Lord of the Flies

is human nature inherently violent?

explain and relate this to the novel. use page numbers and quotes to help you answer this question

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I'm going to have to agree with Golding on this one. Humans are inherently violent. Humans have killed, maimed and hurt each other ever since a cave-men stole each other's fire. There has never been a time in human history where humanity has lived in peace. In the novel the violence escalates in a Darwinian fashion. The strong systematically disabled the weak. Although physically stronger, Ralph was a weak leader in comparison to Jack. Jack used manipulation, fear and violence to gain power and rule. Boys like Roger easily fit into roles of henchmen in a society that had no consequences for irresponsible authority. This book is riddled with violent encounters. By the end the boys have violently deconstructed themselves into little "savages" to the point of no return.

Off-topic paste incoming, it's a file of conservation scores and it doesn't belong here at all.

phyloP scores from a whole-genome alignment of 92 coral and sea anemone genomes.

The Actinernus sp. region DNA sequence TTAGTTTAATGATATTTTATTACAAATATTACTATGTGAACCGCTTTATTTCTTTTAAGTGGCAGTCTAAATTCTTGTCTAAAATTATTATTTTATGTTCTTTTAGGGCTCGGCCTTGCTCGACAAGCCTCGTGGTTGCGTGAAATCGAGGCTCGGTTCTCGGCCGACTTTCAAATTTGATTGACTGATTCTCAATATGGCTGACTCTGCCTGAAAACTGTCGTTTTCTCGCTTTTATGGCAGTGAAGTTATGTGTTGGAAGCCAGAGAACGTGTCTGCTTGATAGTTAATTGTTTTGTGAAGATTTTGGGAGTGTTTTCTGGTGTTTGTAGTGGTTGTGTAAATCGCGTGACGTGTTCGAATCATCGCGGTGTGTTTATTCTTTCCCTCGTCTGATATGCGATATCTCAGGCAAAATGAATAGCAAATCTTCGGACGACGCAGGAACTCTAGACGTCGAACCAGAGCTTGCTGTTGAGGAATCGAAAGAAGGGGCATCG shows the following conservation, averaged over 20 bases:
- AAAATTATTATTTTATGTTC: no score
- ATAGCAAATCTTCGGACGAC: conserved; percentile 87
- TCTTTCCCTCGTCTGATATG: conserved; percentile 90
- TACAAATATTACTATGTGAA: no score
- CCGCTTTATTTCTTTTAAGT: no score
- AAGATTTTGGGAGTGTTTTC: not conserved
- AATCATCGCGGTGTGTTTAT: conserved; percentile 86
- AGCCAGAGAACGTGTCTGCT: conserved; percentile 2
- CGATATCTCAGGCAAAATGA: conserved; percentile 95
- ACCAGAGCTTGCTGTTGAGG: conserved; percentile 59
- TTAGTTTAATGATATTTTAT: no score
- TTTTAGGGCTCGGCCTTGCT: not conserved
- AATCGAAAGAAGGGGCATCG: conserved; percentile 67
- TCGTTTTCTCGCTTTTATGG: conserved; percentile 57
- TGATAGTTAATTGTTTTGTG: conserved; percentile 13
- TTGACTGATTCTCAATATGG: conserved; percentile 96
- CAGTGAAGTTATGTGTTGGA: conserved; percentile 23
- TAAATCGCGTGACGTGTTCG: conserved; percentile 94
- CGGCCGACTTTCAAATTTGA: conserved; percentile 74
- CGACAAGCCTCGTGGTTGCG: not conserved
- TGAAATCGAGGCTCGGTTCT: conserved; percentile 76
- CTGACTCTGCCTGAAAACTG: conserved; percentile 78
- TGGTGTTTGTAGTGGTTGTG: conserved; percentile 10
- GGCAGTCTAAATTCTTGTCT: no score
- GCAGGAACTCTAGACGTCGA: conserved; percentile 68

Also consider that people learn traits of compassion, teamwork, right and wrong. We have safety measures like the police to ensure that those who do not learn this are dealt with. I shudder to say that violence and the urge of our primal desires must be controlled and conditioned out of us from a very early age. If children were left to their own devices, I dare say Golding's vision was not far off the mark.